The following was printed in the August 17, 2011 edition of the Poughkeepsie Journal:

HYDE PARK — The removal of the 29-acre Hyde Park Drive-in land from the tax rolls is drawing protest from Town Supervisor Tom Martino, who sees acquisition of the parcel by the National Park Service as a further dwindling of the tax base.

"How much more can this town sustain with land coming off the tax rolls?" he said.

The National Park Service announced July 20 that Scenic Hudson had transfered ownership of the parcel to the Franklin Roosevelt National Historic Site, which is directly across Route 9.

The transfer reserves rights for Scenic Hudson, the Poughkeepsie-based land preservation organization, to continue operation of the drive-in and to develop a regional tourism center.

The Park Service plans to build a new, enlarged trailhead for the Farm Lane walking path between routes 9 and 9G and to install a four-way traffic light on Route 9 at the entrances to the FDR site and the new trail head.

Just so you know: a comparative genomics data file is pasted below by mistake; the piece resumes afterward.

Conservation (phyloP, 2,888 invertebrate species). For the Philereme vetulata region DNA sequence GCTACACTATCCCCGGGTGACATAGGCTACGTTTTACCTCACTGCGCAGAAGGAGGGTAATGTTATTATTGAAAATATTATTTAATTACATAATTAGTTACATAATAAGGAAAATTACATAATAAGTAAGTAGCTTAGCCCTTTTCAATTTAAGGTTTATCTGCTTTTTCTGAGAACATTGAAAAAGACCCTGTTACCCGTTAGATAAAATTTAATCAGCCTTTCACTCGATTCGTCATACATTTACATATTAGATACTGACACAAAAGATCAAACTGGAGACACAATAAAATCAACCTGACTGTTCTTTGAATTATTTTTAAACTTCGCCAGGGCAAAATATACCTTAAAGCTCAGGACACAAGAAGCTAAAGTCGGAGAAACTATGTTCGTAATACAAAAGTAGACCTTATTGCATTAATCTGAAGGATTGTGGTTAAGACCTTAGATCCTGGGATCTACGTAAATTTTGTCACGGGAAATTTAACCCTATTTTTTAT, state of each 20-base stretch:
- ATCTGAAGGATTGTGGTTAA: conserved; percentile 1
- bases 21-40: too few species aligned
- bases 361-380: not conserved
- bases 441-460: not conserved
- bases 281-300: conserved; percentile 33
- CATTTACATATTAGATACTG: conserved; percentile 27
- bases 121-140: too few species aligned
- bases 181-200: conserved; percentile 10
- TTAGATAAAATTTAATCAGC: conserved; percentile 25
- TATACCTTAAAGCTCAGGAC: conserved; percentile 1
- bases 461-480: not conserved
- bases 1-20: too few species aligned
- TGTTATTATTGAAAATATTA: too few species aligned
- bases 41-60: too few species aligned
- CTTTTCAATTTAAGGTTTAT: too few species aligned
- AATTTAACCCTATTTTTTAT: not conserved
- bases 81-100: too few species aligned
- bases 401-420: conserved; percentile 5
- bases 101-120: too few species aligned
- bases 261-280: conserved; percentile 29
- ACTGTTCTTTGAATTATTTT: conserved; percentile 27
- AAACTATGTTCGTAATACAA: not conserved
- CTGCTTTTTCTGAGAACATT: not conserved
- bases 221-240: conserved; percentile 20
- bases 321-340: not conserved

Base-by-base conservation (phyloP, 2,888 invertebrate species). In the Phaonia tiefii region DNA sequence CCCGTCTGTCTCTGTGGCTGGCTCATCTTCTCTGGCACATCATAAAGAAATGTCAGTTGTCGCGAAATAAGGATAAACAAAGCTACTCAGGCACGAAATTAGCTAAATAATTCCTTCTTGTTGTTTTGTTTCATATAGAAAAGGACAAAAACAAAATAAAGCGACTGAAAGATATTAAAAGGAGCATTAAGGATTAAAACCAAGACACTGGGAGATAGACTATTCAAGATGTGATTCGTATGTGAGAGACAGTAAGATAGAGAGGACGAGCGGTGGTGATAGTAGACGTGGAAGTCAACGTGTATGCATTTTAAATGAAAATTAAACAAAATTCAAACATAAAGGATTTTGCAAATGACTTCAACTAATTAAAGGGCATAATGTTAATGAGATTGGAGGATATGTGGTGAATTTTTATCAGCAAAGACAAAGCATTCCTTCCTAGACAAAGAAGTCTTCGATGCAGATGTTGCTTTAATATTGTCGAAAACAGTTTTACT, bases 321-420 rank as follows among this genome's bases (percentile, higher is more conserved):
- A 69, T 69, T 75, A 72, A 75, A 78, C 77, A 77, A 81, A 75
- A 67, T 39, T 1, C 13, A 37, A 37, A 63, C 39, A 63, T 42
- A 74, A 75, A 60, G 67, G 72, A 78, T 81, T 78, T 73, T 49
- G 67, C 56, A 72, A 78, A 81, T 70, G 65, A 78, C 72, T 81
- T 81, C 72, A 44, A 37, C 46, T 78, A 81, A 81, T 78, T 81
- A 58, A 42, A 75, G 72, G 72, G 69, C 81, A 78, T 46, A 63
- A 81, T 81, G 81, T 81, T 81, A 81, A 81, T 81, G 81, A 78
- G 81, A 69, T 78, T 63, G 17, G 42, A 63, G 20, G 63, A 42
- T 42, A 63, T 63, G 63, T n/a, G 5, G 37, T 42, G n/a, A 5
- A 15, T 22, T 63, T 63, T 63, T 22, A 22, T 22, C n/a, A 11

In similar fashion, Scenic Hudson in 2007 transfered the 334-acre Farm Lane parcel, which it purchased in 2004 as part of a 336-acre parcel for $1.6 million, to the Park Service.

Since purchasing the 29-acre drive-in parcel in 2000, Scenic Hudson has continued to pay the full property tax bill on the land, even though the nonprofit was legally entitled to apply for a tax exemption in 2000, said Steven Rosenberg, senior vice president of Scenic Hudson and executive director of the Scenic Hudson Land Trust.

"Scenic Hudson has paid a total of $525,000 in taxes to the Town of Hyde Park and the Hyde Park Central School District — or an average of almost $48,000 per year — while continuing to subsidize the ongoing operation of the drive-in because we recognize that this is important to the community," Rosenberg said.